Bioethics News

IVF expert complains about unjustifiable use of ICSI around the world

The editor-in-chief of one of the world’s leading reproductive medicine journals has attacked the rising use of intracytoplasmic sperm injection (ICSI) for the treatment of infertility, following publication of the latest world report on assisted reproductive technologies (ART).

The report in Human Reproduction shows that while ICSI use has levelled off in some regions, its use is approaching 100% of assisted reproduction cycles in the Middle East and a few countries in other regions, despite the fact that ICSI was developed for the treatment of male infertility, which is a factor in around 40% of couples seeking fertility treatment. The world report covers the years 2008, 2009 and 2010 — the years for which the most recent data are available.

In a savage editorial entitled “Santa Claus in the fertility clinic”, to accompany the world report, Professor Hans Evers highlights the fact that in 2010 there were 220,000 in vitro fertilisation (IVF) treatments, but there were more than 455,000 ICSI treatments in the world. There was 1.4 times as much ICSI than IVF in Asia, twice as much in sub-Saharan Africa, just over twice as much in Europe, 2.7 times as much in North America, more than 6 times as much in Latin America and more than 60 times as much in the Middle East. (Statistics for the ICSI:IVF ratio for Australian and New Zealand were not available.)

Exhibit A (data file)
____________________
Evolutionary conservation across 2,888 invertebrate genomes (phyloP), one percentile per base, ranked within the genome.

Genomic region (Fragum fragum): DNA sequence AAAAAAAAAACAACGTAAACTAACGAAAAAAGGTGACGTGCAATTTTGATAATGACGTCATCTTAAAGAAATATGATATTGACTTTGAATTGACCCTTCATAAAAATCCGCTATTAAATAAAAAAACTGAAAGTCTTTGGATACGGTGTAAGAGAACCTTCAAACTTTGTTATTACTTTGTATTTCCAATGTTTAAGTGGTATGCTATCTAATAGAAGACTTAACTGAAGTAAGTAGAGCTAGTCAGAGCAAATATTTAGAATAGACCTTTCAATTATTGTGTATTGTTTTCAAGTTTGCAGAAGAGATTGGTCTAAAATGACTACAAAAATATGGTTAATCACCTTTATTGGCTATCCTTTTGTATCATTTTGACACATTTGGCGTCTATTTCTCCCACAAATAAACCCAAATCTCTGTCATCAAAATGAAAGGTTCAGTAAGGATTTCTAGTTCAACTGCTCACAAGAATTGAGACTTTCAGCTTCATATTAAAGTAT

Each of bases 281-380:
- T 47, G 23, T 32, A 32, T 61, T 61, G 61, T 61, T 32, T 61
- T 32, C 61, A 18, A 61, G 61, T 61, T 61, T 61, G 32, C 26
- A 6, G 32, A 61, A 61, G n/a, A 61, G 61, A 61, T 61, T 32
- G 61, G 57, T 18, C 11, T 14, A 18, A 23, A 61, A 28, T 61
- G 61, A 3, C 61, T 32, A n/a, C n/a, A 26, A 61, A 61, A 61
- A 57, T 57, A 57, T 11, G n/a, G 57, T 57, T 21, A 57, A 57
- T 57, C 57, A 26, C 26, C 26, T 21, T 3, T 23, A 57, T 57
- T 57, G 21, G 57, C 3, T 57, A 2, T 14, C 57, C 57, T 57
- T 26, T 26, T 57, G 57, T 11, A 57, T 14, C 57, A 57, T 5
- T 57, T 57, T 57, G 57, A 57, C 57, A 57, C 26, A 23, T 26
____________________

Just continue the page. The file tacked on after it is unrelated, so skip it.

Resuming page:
He writes that doctors are guilty of over-estimating the effect of ICSI. “The majority of the patients who will get pregnant with intracytoplasmic sperm injection (ICSI) will also do so with IVF.”

Studies have shown that ICSI results in fewer live births than IVF when used for couples where male infertility is not the problem.

The views, opinions and positions expressed by these authors and blogs are theirs and do not necessarily represent that of the Bioethics Research Library and Kennedy Institute of Ethics or Georgetown University.